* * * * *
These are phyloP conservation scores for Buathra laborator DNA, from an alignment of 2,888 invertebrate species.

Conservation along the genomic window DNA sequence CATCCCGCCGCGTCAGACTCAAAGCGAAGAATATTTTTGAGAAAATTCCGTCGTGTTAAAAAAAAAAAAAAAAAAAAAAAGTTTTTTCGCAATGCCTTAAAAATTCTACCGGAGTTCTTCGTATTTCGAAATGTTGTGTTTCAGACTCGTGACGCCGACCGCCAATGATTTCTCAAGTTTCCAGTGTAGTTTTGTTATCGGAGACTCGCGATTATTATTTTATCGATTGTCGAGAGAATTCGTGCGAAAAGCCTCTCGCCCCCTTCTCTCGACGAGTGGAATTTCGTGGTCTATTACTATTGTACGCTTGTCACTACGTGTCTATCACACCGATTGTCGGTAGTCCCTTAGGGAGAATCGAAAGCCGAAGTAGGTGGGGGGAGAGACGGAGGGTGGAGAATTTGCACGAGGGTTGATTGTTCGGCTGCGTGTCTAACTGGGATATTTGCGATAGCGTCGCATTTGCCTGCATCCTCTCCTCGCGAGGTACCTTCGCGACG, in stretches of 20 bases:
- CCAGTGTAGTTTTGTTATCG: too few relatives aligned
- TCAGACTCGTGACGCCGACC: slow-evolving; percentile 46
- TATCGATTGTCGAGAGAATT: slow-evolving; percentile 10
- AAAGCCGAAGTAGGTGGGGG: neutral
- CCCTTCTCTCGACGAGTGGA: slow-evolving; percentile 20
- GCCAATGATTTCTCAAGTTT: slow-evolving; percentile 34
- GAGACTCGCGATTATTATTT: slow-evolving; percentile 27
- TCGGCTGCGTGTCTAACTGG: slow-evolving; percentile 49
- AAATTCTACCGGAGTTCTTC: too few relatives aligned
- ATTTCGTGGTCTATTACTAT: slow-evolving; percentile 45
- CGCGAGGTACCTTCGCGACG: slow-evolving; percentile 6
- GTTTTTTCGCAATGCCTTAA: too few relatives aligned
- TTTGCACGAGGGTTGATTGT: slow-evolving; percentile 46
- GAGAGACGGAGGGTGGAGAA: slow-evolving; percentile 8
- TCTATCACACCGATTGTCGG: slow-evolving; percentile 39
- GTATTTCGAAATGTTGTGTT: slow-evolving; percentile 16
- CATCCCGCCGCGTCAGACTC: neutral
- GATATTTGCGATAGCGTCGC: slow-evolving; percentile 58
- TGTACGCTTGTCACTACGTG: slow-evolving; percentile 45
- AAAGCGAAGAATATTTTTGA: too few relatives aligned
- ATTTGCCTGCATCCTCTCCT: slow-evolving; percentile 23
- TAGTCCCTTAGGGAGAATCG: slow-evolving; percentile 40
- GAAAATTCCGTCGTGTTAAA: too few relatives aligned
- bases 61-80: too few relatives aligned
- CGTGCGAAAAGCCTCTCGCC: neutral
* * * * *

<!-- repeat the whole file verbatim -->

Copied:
These are phyloP conservation scores for Buathra laborator DNA, from an alignment of 2,888 invertebrate species.

Conservation along the genomic window DNA sequence CATCCCGCCGCGTCAGACTCAAAGCGAAGAATATTTTTGAGAAAATTCCGTCGTGTTAAAAAAAAAAAAAAAAAAAAAAAGTTTTTTCGCAATGCCTTAAAAATTCTACCGGAGTTCTTCGTATTTCGAAATGTTGTGTTTCAGACTCGTGACGCCGACCGCCAATGATTTCTCAAGTTTCCAGTGTAGTTTTGTTATCGGAGACTCGCGATTATTATTTTATCGATTGTCGAGAGAATTCGTGCGAAAAGCCTCTCGCCCCCTTCTCTCGACGAGTGGAATTTCGTGGTCTATTACTATTGTACGCTTGTCACTACGTGTCTATCACACCGATTGTCGGTAGTCCCTTAGGGAGAATCGAAAGCCGAAGTAGGTGGGGGGAGAGACGGAGGGTGGAGAATTTGCACGAGGGTTGATTGTTCGGCTGCGTGTCTAACTGGGATATTTGCGATAGCGTCGCATTTGCCTGCATCCTCTCCTCGCGAGGTACCTTCGCGACG, in stretches of 20 bases:
- CCAGTGTAGTTTTGTTATCG: too few relatives aligned
- TCAGACTCGTGACGCCGACC: slow-evolving; percentile 46
- TATCGATTGTCGAGAGAATT: slow-evolving; percentile 10
- AAAGCCGAAGTAGGTGGGGG: neutral
- CCCTTCTCTCGACGAGTGGA: slow-evolving; percentile 20
- GCCAATGATTTCTCAAGTTT: slow-evolving; percentile 34
- GAGACTCGCGATTATTATTT: slow-evolving; percentile 27
- TCGGCTGCGTGTCTAACTGG: slow-evolving; percentile 49
- AAATTCTACCGGAGTTCTTC: too few relatives aligned
- ATTTCGTGGTCTATTACTAT: slow-evolving; percentile 45
- CGCGAGGTACCTTCGCGACG: slow-evolving; percentile 6
- GTTTTTTCGCAATGCCTTAA: too few relatives aligned
- TTTGCACGAGGGTTGATTGT: slow-evolving; percentile 46
- GAGAGACGGAGGGTGGAGAA: slow-evolving; percentile 8
- TCTATCACACCGATTGTCGG: slow-evolving; percentile 39
- GTATTTCGAAATGTTGTGTT: slow-evolving; percentile 16
- CATCCCGCCGCGTCAGACTC: neutral
- GATATTTGCGATAGCGTCGC: slow-evolving; percentile 58
- TGTACGCTTGTCACTACGTG: slow-evolving; percentile 45
- AAAGCGAAGAATATTTTTGA: too few relatives aligned
- ATTTGCCTGCATCCTCTCCT: slow-evolving; percentile 23
- TAGTCCCTTAGGGAGAATCG: slow-evolving; percentile 40
- GAAAATTCCGTCGTGTTAAA: too few relatives aligned
- bases 61-80: too few relatives aligned
- CGTGCGAAAAGCCTCTCGCC: neutral